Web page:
Bomber ‘wanted to damage’ NYC with Time Square attack

ONE of Manhattan's busiest commuter hubs was hit by a suspected terror attack, when a bomb was ignited on a subway platform at the Port Authority Bus Terminal during rush hour.

Police have identified the would-be jihadi as 27-year-old as Akayed Ullah who intentionally detonated an improvised low-tech explosive device injuring three nearby people.

The man had wires attached to him and was armed with a pipe bomb and a battery pack, which he tried set off in the subway around 7.20am (11.20pm AEDT) Monday local time, according to police sources.

Police told the New York Post that the bomber was a former New York taxi driver who told investigators he carried out the attack for revenge, police sources said.

"They've been bombing in my country and I wanted to do damage here," sources said.

Ullah reportedly suffered burns to his abdomen and hands and was in custody at New York's Bellevue Hospital.

Local media reported that the suspect was from Bangladesh and lived in Brooklyn, having been in the US for seven years.

The three injured people took themselves to nearby hospitals where they reported minor injuries, including ringing to the ears.

A police spokesman said the device was based on a pipe bomb and affixed to his person with a combination of velcro and cable ties.

The device partially detonated below ground inside the subway passageway to the N, Q and R trains near 7th and 8th avenues on 42nd St and was captured on surveillance video.

Police on the scene told News Corp Australia they were "not allowed" to comment.

Following Monday's attack, commuters told of mass chaos and a "stampede" following the explosion as New York commuters fled in terror through the smoky passageway.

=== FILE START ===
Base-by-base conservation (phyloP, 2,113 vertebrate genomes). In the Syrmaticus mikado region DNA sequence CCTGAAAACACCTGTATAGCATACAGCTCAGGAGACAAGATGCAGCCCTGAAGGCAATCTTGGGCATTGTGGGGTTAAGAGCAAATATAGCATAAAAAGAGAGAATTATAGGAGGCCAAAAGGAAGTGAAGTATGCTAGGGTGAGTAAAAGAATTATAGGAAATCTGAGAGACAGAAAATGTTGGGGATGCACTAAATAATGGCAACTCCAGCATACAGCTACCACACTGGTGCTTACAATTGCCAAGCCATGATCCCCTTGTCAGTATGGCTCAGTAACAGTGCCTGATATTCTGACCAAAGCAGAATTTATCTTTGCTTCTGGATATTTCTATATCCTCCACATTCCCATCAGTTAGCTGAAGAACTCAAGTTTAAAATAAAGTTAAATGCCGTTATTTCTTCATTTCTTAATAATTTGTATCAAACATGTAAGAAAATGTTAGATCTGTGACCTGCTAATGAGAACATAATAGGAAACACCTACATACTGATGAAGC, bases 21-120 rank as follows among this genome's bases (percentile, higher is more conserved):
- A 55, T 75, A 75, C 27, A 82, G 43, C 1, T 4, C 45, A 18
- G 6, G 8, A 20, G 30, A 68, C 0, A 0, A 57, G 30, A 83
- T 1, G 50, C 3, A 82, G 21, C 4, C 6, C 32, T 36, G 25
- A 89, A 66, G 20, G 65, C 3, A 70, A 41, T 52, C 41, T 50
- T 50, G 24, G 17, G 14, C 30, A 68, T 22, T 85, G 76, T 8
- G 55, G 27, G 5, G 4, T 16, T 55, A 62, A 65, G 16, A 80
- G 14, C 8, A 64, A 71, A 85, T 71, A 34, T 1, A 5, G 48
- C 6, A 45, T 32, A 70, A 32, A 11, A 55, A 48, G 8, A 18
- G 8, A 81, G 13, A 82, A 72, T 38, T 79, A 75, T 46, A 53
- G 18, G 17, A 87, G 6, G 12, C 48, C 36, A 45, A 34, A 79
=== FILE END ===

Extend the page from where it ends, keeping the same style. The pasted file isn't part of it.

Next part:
Governor Andrew Cuomo said a bomb in the New York subway was "one of our worst nightmares" but that the reality of the attack was that it was an "effectively low-tech device".

"There were several injuries, we hope minor and it was handled extraordinarily well," Governor Cuomo said.

He said disruptions to the train and bus services had been restored. "This is New York and the reality is that we are a target for many who would like to make a statement against democracy, against freedom," he said.

He said there were no further credible threats against the city and the device was "an amateur level explosive device".

"We have the best law enforcement on the globe and now are all working together extremely well," he said.

Port Authority is the largest bus terminal in the United States with about 232,000 commuters passing through each day.

The peak hour explosion plunged Manhattan's traffic into gridlock, with multiple streets in mid-town New York closed.

President Donald Trump was briefed on the explosion, said White House spokeswoman Sarah Huckabee Sanders.

However, the President's first tweet of the day, at 9.17am (1.17am AEDT) local time, was not related to the bombing but to again attack The New York Times.

Police rush to the scene of an explosion in New York

"Another false story, this time in the Failing @nytimes, that I watch 4-8 hours of television a day - Wrong! Also, I seldom, if ever, watch CNN or MSNBC, both of which I consider Fake News. I never watch Don Lemon, who I once called the "dumbest man on television!" Bad Reporting," Mr Trump tweeted.

The bombing, which former New York Police Commissioner Bill Bratton said he had been told by sources in the department the explosion was an "ISIS-inspired attack", would be New York City's second ISIS-inspired attack in less than two months.

On October 30, a man drove his rented truck down a cycle path along the Hudson River, killing eight and injuring 11 others.



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